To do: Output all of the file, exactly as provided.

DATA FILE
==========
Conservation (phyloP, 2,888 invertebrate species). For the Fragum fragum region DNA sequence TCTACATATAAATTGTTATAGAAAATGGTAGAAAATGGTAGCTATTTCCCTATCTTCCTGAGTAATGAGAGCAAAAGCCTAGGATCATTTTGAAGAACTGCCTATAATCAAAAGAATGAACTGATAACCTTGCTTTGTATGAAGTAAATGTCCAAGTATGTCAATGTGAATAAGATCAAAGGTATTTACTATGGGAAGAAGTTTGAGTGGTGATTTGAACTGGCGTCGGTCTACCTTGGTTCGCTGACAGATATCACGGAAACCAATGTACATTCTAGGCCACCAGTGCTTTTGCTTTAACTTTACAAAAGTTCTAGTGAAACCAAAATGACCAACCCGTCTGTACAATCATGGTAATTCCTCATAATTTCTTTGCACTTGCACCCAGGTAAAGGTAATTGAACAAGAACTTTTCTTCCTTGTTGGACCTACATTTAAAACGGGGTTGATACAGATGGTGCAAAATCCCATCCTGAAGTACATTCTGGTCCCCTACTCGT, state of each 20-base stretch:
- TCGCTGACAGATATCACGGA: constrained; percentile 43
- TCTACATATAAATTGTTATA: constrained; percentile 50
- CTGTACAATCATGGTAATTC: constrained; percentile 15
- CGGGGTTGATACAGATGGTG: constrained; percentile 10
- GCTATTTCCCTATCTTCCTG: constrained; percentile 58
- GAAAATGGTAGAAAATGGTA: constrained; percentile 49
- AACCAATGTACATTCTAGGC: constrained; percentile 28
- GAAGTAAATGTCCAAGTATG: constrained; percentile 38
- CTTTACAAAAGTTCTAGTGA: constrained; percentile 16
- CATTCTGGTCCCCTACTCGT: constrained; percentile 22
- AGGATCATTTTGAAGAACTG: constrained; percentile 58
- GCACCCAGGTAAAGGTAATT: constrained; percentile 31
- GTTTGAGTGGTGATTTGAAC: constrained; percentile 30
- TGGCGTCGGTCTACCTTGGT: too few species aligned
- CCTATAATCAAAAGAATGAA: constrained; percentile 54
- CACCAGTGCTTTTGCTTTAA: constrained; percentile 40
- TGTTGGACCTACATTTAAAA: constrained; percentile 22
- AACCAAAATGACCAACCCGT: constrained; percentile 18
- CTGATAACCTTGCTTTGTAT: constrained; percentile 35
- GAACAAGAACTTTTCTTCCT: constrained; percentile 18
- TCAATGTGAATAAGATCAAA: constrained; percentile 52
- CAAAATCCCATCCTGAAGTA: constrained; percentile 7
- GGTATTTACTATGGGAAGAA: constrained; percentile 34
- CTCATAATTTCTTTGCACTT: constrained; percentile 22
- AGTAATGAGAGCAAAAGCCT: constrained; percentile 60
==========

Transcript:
Conservation (phyloP, 2,888 invertebrate species). For the Fragum fragum region DNA sequence TCTACATATAAATTGTTATAGAAAATGGTAGAAAATGGTAGCTATTTCCCTATCTTCCTGAGTAATGAGAGCAAAAGCCTAGGATCATTTTGAAGAACTGCCTATAATCAAAAGAATGAACTGATAACCTTGCTTTGTATGAAGTAAATGTCCAAGTATGTCAATGTGAATAAGATCAAAGGTATTTACTATGGGAAGAAGTTTGAGTGGTGATTTGAACTGGCGTCGGTCTACCTTGGTTCGCTGACAGATATCACGGAAACCAATGTACATTCTAGGCCACCAGTGCTTTTGCTTTAACTTTACAAAAGTTCTAGTGAAACCAAAATGACCAACCCGTCTGTACAATCATGGTAATTCCTCATAATTTCTTTGCACTTGCACCCAGGTAAAGGTAATTGAACAAGAACTTTTCTTCCTTGTTGGACCTACATTTAAAACGGGGTTGATACAGATGGTGCAAAATCCCATCCTGAAGTACATTCTGGTCCCCTACTCGT, state of each 20-base stretch:
- TCGCTGACAGATATCACGGA: constrained; percentile 43
- TCTACATATAAATTGTTATA: constrained; percentile 50
- CTGTACAATCATGGTAATTC: constrained; percentile 15
- CGGGGTTGATACAGATGGTG: constrained; percentile 10
- GCTATTTCCCTATCTTCCTG: constrained; percentile 58
- GAAAATGGTAGAAAATGGTA: constrained; percentile 49
- AACCAATGTACATTCTAGGC: constrained; percentile 28
- GAAGTAAATGTCCAAGTATG: constrained; percentile 38
- CTTTACAAAAGTTCTAGTGA: constrained; percentile 16
- CATTCTGGTCCCCTACTCGT: constrained; percentile 22
- AGGATCATTTTGAAGAACTG: constrained; percentile 58
- GCACCCAGGTAAAGGTAATT: constrained; percentile 31
- GTTTGAGTGGTGATTTGAAC: constrained; percentile 30
- TGGCGTCGGTCTACCTTGGT: too few species aligned
- CCTATAATCAAAAGAATGAA: constrained; percentile 54
- CACCAGTGCTTTTGCTTTAA: constrained; percentile 40
- TGTTGGACCTACATTTAAAA: constrained; percentile 22
- AACCAAAATGACCAACCCGT: constrained; percentile 18
- CTGATAACCTTGCTTTGTAT: constrained; percentile 35
- GAACAAGAACTTTTCTTCCT: constrained; percentile 18
- TCAATGTGAATAAGATCAAA: constrained; percentile 52
- CAAAATCCCATCCTGAAGTA: constrained; percentile 7
- GGTATTTACTATGGGAAGAA: constrained; percentile 34
- CTCATAATTTCTTTGCACTT: constrained; percentile 22
- AGTAATGAGAGCAAAAGCCT: constrained; percentile 60